If you try to play checkers in a chess world, problems are your reward.
Chess is not a game of luck, and neither is business. When you win, it’s because you made good decisions.
I am fascinated with the game of chess, even though I do not know how to play it yet. It is on my bucket list of games to master; the game contains lots of strategies that are applicable in life and business. I have seen lots of movies (Searching for Bobby Fischer, Life of a King), Documentaries (Magnus, Game Over: Kasparov and the Machine), read some books such as How Life Imitates Chess by Gary Kasparov to name but a few.
Chess Not Checkers by Mark Miller is an excellent book on how we can apply the game of chess to win in business. The author share four Chess Moves that have Parallel to Business, these moves, derived from winning strategies and principles from the chess world, have parallel applications in any organization. The four chess moves are: Bet on Leadership, Act as One, Win the Heart, and Excel at Execution.
In Chess Not Checkers, Mark Miller tells the story of Blake Brown, newly appointed CEO of a company troubled by poor performance and low morale. Nothing Blake learned from his previous roles seems to help him deal with the issues he now faces. The problem, his new mentor points out, is Blake is playing the wrong game.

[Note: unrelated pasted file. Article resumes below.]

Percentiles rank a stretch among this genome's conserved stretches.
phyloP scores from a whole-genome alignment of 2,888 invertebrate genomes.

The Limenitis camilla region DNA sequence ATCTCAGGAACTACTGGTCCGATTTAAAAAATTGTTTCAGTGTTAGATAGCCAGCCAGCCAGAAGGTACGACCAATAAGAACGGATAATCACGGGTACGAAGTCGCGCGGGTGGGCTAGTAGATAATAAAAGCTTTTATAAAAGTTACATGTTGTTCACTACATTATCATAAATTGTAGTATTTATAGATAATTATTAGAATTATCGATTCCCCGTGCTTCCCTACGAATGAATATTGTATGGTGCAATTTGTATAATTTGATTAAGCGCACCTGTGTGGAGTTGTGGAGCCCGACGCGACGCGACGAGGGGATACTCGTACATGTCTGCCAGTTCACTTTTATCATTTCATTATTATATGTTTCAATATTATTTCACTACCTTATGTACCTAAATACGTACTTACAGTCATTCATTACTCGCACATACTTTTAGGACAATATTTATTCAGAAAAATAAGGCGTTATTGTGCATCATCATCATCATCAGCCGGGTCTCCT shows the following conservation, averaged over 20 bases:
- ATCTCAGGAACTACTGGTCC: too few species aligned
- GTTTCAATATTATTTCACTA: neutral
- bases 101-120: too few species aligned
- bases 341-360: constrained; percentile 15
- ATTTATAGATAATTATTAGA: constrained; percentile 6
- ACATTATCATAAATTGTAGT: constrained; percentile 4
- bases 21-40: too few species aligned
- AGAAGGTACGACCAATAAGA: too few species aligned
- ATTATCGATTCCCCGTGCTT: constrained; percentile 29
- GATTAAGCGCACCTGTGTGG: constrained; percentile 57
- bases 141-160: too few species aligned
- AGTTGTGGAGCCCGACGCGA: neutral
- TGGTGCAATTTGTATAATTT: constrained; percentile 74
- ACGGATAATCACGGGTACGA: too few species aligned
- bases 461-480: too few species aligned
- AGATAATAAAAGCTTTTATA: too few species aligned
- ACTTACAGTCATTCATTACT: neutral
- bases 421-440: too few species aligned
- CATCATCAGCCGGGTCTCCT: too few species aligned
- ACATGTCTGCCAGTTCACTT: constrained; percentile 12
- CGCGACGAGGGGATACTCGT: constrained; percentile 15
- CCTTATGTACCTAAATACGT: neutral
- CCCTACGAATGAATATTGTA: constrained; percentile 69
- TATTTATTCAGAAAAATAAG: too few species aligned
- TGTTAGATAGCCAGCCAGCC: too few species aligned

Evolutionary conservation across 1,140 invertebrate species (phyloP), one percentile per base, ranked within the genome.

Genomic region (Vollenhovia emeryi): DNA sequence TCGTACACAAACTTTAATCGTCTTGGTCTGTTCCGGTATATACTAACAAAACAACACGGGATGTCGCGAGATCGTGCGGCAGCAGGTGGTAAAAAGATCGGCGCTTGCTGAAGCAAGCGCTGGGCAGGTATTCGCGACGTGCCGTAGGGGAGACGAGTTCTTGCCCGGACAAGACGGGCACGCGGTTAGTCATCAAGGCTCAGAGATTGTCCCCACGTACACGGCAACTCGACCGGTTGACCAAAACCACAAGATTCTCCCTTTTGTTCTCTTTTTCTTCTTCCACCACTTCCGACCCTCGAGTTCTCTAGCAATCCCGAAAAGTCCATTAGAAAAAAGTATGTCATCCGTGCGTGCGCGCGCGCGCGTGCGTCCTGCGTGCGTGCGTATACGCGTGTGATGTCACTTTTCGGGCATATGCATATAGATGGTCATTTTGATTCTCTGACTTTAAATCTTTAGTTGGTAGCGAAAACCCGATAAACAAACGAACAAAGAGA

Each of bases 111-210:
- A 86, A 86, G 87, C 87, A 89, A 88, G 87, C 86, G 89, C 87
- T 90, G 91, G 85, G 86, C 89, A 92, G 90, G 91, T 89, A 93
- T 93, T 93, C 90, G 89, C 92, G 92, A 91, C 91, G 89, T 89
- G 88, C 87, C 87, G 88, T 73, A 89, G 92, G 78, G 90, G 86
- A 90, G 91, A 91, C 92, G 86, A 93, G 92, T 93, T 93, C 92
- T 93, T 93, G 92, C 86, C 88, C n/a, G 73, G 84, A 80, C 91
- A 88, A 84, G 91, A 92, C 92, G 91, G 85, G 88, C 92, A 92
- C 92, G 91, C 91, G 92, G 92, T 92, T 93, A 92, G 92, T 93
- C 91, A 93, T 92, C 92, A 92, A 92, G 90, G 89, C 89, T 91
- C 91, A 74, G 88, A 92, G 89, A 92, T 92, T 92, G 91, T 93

The early days of an organization are like checkers: a quickly played game with mostly interchangeable pieces. Everybody, the leader included, does a little bit of everything; the pace is frenetic. But as the organization expands, you can’t just keep jumping from activity to activity. You have to think strategically, plan ahead, and leverage every employee’s specific talents—that’s chess. Leaders who continue to play checkers when the name of the game is chess lose.
On his journey, Blake learns four essential strategies from the game of chess that transform his leadership and his organization. The result: unprecedented performance!
Here are my favourite take aways from reading Chess Not Checkers: Elevate Your Leadership Game:
The game of chess contains four specific parallels that can inform and transform any organization seeking new levels of performance. The author shares the ideas as a “move” an organization can make to draw closer to its goals. Collectively, these moves can be your blueprint for sustained high performance.
If your heart is not right, no one cares about your skills.
- Most of us need multiple mentors in our life. Someone who can coach, encourage, and counsel us in one arena may not be best suited to do so in another.
Chess vs Checkers
If you want to lead a high-performance organization, you’ve got to play chess, not checkers.
If you play checkers when the name of the game is chess, you lose.
- The two games are played on a very similar board.